Marko Stout reflects on how his background has transformed his style

Anyone who knows anything about modern art has heard of Marko Stout. Based in the heart of the contemporary art scene, New York City, Marko has a massive fan base, including well-known celebrities. Moreover, if you’re expecting a conventional art show from Marko, then you will be sorely mistaken. Long gone are the days of old-school, European styles.

Marko is a prolific artist whose work has been likened to the themes and colors revolutionized by Andy Warhol. Marko was able to spare some time and answer a few questions we had about his career and art style.

Marko Stout pop style

Hi Marko, how did you get started as an artist?

When I first started out, I used to hang with my friends and drink wine. One of my friends owned a local art gallery, which certainly sparked my interest in art. Eventually, he encouraged me to start painting. While I didn’t believe my work to be that good, he asked if he could sell some of my pieces at his gallery. He eventually did and they sold quite quickly.  At this point in time, art didn’t seem to be something I could pursue professionally. However, once my art started to make money, I began to think of becoming a professional artist.

In your opinion, how would you describe your artistic style, and has it changed over time?

Categories don’t seem to work too well with my art. Sometimes, I don’t even know how to classify my work. Some commentators have referred to my style as “industrial pop”, however, as my work has evolved, I am finding my work to be more and more minimalist.

Did you ever consider going to art school?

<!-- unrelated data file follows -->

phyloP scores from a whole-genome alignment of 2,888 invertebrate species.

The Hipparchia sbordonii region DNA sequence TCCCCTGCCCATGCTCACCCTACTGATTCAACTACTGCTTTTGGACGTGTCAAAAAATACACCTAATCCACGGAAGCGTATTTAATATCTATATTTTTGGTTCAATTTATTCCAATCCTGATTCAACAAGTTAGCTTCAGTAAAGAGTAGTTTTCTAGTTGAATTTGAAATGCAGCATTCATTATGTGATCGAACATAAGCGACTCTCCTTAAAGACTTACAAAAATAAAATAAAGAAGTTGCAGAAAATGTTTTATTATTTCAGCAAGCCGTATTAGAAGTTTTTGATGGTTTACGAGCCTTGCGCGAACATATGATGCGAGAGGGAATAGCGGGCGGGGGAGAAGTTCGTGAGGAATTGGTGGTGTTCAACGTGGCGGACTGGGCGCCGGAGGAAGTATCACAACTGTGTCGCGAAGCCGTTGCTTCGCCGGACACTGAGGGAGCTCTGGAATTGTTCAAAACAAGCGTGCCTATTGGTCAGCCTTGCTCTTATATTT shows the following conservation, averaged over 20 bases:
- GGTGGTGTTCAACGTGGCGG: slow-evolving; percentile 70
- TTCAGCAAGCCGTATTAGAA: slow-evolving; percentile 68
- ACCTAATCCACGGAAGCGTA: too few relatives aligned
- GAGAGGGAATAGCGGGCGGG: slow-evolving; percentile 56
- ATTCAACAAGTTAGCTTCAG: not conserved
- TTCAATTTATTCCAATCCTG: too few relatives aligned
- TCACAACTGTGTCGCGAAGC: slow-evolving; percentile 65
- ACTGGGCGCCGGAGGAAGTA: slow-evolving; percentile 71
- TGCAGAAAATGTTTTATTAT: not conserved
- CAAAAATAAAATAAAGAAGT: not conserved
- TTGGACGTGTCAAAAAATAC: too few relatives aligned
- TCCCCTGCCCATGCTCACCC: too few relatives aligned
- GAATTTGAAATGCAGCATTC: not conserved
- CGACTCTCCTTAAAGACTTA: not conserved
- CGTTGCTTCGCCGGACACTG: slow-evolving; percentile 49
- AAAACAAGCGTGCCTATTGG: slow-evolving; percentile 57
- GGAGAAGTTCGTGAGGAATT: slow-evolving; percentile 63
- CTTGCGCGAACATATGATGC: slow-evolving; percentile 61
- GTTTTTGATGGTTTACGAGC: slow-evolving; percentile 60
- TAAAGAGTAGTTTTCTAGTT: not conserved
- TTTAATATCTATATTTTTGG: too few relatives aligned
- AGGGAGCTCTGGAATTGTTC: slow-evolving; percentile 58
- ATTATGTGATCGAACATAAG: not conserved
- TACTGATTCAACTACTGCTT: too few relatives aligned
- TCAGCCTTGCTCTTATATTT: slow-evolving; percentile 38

I studied biology at Princeton and later studied medicine. My tertiary qualifications helped strengthen my ability to create art on my own terms. Ironically, going to art school probably wouldn’t have helped me. They teach you all the old rules and styles of the past, which are just boring and outdated to me. The last thing I wanted to be is like one of the old “masters”. I wanted to create something new and thought-provoking.

Your work has been compared to Andy Warhol at times. Has his work ever influenced how you approach art?

Let’s face it, Andy Warhol is one of the most importance voices and contributors to the world of modern art. He revolutionized the war modern American views and conceives art. In fact, He was the first American artist to develop a style in opposition to traditional European painters. Many artists from 1900s simply conformed to the hegemonic trends and formulas cultivated by their predecessors. However, Warhol tried of working across many different forms of media. In fact, I was mainly impacted by his work in film and his ground-breaking use of color.

Has the urban climate of New York City influenced your artistic style?

Short answer is yes. After relocating New York, I found the vibe to be totally different. Put simply, it’s where all the action is. New York is incredibly competitive when it comes to the arts. It’s harder to make your mark, but that’s something I have always loved about the city. There is a certain excitement that comes with the challenge of trying to make it. This tension and challenge are things I have blended into my art. My work is deeply immersed in the vibrant, awesome art scenes found in Chelsea and downtown New York.

Do your celebrity collectors impact your work as well?

I make a conscious effort to not let my buyers impact my work. I think my work should be more influenced by the environment directly around me and, to a lesser extent, the models I work with. More importantly, I think the most interesting and thought-provoking people are the ones you find walking through the streets of the city. Nonetheless, many celebrities are my fans and buyers, probably because I charge a higher price than most. The Kardashians have endorsed my work in the past and Maddison Hildebrand from “Million Dollar Listings LE” was very positive about my most recent exhibition.

Thank you Marko for your time!
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